The Pope and the interpretation of the Council
Joseph A. Komonchak July 30, 2007 - 8:21pm
I thought it might be worthwhile to devote a separate theme to Pope Benedict and the interpretation of Vatican II. I had not read until this afternoon the remarks the Pope made to the group of priests who had asked his opinion about the Council. From what had been described in other posts I I expected to find it giving aid and comfort to anti-conciliarists and restorationists and to promote continuity over discontinuity in the interpretation of the Council. Instead, I find that this dichotomy between continuity and discontinuity is absent from his remarks and that he distinguishes two extremes that he thinks once predominated with reference to the Council: a progressive mentality that thought everything can and ought to change in the Church and an absolute anti-conciliarism, between which, he says, a third and more valid interpretation had difficulty making its way.
The idea that Pope Benedict wants to return us to "those thrilling days of yesteryear", that is, before the Council, should be discredited, I think, by two quotes, one at the beginning and one near the end. The first is the one to which Bob Imbelli drew attention: "We had such great hopes, but in reality things proved to be more difficult. Nonetheless, it is still true that the great legacy of the Council, which opened a new road, is a "magna carta" of the Churchs path, very essential and fundamental." The other quote describes all the good the Council has brought:
"It seems very important to me that we can now see with open eyes how much that was positive also grew following the Council: in the renewal of the liturgy, in the synods Roman synods, universal synods, diocesan synods in the parish structures, in collaboration, in the new responsibility of laypeople, in intercultural and intercontinental shared responsibility, in a new experience of the Churchs catholicity, of the unanimity that grows in humility, and nonetheless is the true hope of the world.
"And thus it seems to me that we must rediscover the great heritage of the Council, which is not a "spirit" reconstructed behind the texts, but the great conciliar texts themselves, reread today with the experiences that we have had and that have born fruit in so many movements, in so many new religious communities."
And then the Pope recommends a re-reading, a re-reception of the conciliar texts in the light of what has happened in the Church and in the world since the Council.
I do not know what could possibly be considered restorationist about these remarks.
The Popes speech to the Roman Curia on December 22, 2005, contained in its final section, comments on the interpretation of the Council. The text can be found at: http://www.vatican.va/holy_father/benedict_xvi/speeches/2005/december/do....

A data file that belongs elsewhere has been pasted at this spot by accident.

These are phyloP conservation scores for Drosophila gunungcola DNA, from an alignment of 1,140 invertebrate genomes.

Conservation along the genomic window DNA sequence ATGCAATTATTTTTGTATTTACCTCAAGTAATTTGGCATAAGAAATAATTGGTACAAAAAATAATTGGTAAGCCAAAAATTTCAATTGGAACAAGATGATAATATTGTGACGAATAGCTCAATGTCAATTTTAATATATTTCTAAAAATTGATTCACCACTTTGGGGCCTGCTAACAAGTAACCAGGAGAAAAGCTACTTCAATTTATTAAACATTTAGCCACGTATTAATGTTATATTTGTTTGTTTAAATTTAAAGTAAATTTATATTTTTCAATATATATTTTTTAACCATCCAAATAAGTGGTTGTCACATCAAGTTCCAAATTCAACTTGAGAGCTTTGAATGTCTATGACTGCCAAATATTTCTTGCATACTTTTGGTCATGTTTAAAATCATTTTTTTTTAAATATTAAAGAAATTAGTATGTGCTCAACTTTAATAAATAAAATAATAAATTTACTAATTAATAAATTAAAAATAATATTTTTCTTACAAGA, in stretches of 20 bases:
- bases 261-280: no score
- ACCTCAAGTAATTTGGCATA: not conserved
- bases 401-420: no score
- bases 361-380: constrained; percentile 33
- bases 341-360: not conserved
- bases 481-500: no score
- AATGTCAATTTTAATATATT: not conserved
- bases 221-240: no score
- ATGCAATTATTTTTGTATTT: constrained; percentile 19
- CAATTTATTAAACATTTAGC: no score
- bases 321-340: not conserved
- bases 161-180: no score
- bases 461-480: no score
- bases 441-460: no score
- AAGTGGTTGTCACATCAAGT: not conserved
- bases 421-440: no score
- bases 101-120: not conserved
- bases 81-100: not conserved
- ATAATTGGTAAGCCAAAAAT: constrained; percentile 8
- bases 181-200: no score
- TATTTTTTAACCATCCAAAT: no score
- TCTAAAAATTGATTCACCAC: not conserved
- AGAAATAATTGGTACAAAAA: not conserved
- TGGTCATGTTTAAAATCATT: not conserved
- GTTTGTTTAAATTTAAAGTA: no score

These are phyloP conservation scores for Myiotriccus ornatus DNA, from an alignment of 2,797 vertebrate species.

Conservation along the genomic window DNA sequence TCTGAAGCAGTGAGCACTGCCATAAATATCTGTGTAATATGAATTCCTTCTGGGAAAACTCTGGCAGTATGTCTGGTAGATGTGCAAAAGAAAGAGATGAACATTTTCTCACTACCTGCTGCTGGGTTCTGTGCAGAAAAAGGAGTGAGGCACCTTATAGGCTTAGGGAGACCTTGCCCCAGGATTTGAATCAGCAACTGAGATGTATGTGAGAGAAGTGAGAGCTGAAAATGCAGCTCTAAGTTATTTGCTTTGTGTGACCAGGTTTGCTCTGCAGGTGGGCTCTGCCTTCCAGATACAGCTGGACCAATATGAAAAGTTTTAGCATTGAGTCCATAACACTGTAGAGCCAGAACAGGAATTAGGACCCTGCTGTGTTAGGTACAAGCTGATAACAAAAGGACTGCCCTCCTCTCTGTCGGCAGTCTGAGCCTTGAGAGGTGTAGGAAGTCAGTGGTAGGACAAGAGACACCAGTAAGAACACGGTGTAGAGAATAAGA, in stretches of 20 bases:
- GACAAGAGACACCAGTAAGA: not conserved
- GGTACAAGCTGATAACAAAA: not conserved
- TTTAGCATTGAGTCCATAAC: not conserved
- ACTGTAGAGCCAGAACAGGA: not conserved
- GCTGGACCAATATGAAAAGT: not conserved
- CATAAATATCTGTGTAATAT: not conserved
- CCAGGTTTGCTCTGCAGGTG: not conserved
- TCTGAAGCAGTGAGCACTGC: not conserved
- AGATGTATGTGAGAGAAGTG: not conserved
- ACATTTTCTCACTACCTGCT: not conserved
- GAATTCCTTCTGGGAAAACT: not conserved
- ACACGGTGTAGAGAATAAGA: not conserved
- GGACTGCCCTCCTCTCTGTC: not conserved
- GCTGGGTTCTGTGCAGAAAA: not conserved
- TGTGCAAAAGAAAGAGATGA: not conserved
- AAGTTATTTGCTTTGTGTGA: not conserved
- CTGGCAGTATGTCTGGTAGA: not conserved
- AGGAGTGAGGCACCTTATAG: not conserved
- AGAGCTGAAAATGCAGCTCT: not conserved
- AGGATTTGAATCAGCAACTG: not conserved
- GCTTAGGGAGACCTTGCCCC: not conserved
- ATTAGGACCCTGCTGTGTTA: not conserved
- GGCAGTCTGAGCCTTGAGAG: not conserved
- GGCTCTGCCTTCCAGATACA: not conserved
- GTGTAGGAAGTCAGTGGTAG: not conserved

Here the Pope did describe two hermeneutics of the Council, a hermeneutics of discontinuity or rupture and a hermeneutics of reform. The names he gave to the two trends are odd, I think: to discontinuity one would expect to see continuity counterposed, but that is not what the Pope did and I think that the reason for this is that in his explanation of reform, his stress falls on all that had to be rethought and restated when it came to the Church's relationship to the world. In other words, the very notion of "reform" involves some degree of discontinuity.
Sandro Magister and others expected that in this address the Pope would confirm the criticisms of the five-volume History of Vatican II, edited by Giuseppe Alberigo, of which I am the editor of the English version. This project was criticized for placing the two popes of Vatican II, John XXIII and Paul VI, in tension or even opposition to one another; for relying too much on unofficial sources; and for neglecting the conciliar texts in favor of "the spirit of Vatican II" and of the event-character of the Council, that is, its discontinuity with previous moments of Church history.
Pope Benedict had surprisingly little to say about the hermeneutics of discontinuity. He simply warns against thinking that there are "breaks" in the Churchs history, as if it were possible to give the Church a new constitution, and against attempting to identify a "spirit of the Council" apart from the conciliar texts. That is all. After two rather brief paragraphs, he turns to what is clearly his main purpose: to set out what a hermeneutics of reform might mean. His attention focuses on the conciliar texts that deal with the Churchs relationship to the world. He stresses several times how necessary it was for the Council to rethink, reconceive, these relationships, a rethinking that was long delayed by the estrangement of the Church from the modern world that Pope Paul VI had deplored in his closing speech at the Council. I will add here a few paragraphs from a forthcoming article: